The Robert M. Lombard Hyperbaric Oxygenation Medical Center, Inc.

Hypoxia and Anoxia
Home
What is Hyperbaric Oxygenation? How Does it Work?
Physiological Benefits Overview
Physics: Gas Laws
Frequently Asked Questions
Treatment Categories
Risks, Side Effects, Special Considerations, and Contraindications
Staff
Photo Album
Local Services and Therapies
Local Accommodations
Directions
Contact Us

Back

Hypoxic-anoxic injuries result when there is a partial or a total lack of oxygen supplied to the brain. This low-oxygen supply may produce cognitive, physical, and emotional impairments. Oxygen is necessary to metabolize glucose, and both are involved in the production of vital brain neurotransmitters which regulate the brain's many complex functions. If oxygen is not available, a cascade of problems occurs.

 

Types of hypoxic-anoxic injuries (HAI):

 

Anoxic anoxia: low oxygen content in respired air

Anemic anoxia: not enough blood to carry oxygen throughout the body, caused

  by: acute hemorrhage, chronic anemia, carbon monoxide poisoning

• Hypoxic-ischemic injury (HII): not enough blood flow to the brain; localized

  (stroke) or diffuse

    (circulatory collapse caused by cardiac problems (heart attack)

 

Symptoms of Hypoxic-Anoxic Brain Injury (HAI):

 

Short-term memory loss.

Reasoning, judgment, and/or initiation difficulty
Speech difficulties
Visual disturbances or cortical blindness

• Ataxia (incoordination)

Apraxia (inability to follow a sequence of commands)
• Spasticity, rigidity, myoclonus, abnormal movements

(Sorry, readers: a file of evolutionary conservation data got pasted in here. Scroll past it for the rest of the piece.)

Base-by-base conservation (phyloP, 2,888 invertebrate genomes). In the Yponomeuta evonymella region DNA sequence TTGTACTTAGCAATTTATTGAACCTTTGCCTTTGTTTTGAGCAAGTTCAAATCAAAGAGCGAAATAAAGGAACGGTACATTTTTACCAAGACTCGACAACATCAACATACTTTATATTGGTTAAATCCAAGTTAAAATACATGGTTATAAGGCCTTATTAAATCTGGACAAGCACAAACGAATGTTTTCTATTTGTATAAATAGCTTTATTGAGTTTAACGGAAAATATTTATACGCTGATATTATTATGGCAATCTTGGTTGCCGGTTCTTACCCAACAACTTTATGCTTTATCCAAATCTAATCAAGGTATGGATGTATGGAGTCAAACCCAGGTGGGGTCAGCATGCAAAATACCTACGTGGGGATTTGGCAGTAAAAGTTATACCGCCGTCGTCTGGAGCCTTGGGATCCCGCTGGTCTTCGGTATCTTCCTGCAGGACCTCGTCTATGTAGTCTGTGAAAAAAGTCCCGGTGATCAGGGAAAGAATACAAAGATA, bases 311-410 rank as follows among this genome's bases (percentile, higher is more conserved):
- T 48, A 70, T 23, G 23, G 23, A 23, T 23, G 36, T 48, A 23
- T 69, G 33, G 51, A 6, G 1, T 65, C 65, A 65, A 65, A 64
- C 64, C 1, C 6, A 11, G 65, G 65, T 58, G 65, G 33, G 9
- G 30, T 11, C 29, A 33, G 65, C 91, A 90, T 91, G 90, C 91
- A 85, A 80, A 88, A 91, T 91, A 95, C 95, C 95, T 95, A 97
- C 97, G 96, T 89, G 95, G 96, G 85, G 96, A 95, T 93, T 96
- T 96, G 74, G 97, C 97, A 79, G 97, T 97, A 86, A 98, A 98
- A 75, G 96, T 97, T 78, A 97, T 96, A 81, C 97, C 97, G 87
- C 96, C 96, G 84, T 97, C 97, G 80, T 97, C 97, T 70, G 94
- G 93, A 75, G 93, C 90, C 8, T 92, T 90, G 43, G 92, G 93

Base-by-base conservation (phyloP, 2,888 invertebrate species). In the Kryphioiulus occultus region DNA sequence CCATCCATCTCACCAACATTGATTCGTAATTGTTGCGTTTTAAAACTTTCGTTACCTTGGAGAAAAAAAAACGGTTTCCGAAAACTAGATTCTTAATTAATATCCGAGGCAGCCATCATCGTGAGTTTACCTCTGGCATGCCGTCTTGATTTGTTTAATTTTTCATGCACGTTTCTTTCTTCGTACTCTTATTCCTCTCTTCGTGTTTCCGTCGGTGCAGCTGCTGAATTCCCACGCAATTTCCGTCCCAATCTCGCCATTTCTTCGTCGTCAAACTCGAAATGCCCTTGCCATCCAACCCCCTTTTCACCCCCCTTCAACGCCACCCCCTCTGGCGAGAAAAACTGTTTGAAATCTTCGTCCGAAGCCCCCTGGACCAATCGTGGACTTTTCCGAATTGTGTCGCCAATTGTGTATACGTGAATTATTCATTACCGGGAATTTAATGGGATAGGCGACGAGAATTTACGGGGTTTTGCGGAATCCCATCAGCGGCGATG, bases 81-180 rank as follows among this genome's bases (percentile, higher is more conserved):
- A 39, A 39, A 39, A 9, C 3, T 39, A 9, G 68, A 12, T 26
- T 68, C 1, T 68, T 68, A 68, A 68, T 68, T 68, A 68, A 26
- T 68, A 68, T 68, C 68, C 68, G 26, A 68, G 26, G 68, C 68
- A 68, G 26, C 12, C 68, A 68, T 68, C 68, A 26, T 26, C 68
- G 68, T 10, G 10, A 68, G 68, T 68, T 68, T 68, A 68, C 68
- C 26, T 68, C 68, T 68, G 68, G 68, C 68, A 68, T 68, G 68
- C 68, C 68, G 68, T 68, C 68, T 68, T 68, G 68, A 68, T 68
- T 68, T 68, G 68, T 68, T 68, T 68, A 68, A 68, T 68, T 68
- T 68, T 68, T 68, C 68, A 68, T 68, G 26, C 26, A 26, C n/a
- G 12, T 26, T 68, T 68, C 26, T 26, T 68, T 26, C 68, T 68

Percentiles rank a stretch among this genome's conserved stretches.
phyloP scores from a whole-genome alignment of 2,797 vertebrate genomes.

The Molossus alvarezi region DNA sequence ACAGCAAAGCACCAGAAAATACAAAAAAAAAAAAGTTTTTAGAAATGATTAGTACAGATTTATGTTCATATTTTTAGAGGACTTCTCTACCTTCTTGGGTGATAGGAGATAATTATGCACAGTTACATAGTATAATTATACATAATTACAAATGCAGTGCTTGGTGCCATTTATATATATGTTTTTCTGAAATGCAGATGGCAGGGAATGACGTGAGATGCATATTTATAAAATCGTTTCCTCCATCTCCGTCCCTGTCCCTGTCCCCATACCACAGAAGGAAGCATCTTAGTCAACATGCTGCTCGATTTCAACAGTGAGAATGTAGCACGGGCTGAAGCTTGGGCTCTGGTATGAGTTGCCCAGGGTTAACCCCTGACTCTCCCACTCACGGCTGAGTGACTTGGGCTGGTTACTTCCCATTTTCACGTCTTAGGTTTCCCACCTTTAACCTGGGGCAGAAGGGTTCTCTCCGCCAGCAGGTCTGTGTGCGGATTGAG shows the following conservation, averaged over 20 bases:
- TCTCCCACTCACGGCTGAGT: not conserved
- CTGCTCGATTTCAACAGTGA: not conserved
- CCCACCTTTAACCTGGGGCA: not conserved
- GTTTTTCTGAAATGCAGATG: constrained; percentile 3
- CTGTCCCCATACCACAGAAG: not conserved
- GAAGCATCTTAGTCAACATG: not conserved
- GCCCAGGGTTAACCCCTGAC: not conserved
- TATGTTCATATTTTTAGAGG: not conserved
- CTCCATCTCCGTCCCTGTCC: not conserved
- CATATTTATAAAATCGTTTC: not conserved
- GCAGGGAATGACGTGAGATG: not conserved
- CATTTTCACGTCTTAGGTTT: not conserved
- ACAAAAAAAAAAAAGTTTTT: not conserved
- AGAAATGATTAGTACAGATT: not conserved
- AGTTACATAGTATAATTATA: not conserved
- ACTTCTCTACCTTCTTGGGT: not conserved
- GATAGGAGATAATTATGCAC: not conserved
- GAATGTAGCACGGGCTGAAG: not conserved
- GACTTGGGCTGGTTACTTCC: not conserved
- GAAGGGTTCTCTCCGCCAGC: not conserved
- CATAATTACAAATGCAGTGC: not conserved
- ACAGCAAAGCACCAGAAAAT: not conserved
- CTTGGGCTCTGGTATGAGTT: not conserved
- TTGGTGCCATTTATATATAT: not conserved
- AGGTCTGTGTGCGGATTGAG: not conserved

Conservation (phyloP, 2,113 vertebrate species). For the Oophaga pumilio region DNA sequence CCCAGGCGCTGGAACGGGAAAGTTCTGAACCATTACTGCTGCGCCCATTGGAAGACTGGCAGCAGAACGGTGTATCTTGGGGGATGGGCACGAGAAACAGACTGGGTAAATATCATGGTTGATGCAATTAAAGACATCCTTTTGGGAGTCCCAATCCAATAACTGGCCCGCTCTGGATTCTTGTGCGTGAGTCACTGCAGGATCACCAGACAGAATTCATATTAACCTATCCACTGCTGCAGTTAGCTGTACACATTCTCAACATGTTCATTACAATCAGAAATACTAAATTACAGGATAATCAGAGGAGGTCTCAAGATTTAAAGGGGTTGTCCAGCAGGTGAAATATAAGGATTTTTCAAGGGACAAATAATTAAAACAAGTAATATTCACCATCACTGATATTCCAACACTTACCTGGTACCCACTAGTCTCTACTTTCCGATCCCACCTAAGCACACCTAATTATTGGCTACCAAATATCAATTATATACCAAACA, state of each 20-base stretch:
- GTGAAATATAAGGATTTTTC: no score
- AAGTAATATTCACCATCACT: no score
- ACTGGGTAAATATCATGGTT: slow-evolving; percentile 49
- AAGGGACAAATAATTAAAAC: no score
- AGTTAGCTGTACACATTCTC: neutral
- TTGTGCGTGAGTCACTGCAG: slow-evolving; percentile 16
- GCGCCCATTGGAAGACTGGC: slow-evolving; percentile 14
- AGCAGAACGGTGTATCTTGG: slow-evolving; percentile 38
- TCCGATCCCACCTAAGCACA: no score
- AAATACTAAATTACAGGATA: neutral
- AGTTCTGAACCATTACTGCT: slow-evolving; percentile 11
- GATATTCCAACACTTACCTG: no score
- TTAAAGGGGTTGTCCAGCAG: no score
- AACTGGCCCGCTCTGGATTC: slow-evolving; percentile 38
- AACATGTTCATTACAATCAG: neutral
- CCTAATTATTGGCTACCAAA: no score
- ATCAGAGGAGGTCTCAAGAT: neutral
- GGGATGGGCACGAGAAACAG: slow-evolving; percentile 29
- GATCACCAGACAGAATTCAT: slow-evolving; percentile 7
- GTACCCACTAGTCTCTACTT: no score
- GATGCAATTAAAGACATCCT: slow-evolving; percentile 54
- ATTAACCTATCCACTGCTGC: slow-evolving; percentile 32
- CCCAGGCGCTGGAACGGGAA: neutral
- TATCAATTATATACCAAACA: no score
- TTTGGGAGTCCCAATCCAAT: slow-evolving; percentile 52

• Paresis/quadriparesis (weakness in one/all extremities)

• Paralysis

• Coma or persistent vegetative state

 

Hyperbaric oxygen for acute hypoxic-anoxic injury (HAI):

 

     Provides oxygen to brain tissues even in absence of red blood cells; boosts immune system response

     Relieves brain edema (swelling)

     Mitigates the “cascade effect”

     Helps restore the blood-brain barrier

     Inhibits reperfusion injury

     Prevents injury to DNA

 

Hyperbaric oxygen as an adjunct therapy for chronic HAI:

               

     Reduces edema even years after injury

     Energizes cells surrounding the ischemia

     Promotes capillary (blood vessel) growth

     Promotes normal molecular-level chemical reactions necessary for brain function

                                                                                                                                               

Patients/caregivers have reported:                       

 

     Decreased spasticity

     Increased concentration

     Improved vision and speech

     Improved bowel/bladder function

     Increased mobility and stamina

     Increased awareness

 

 

Suggested treatment schedule:

 

One to two daily treatments, five days/week for a total of 40-60 treatments as the base therapy, with booster sessions as needed. May require long-term approach and multiple sessions.  Individual responses vary.

Enter content here

Enter content here

Enter content here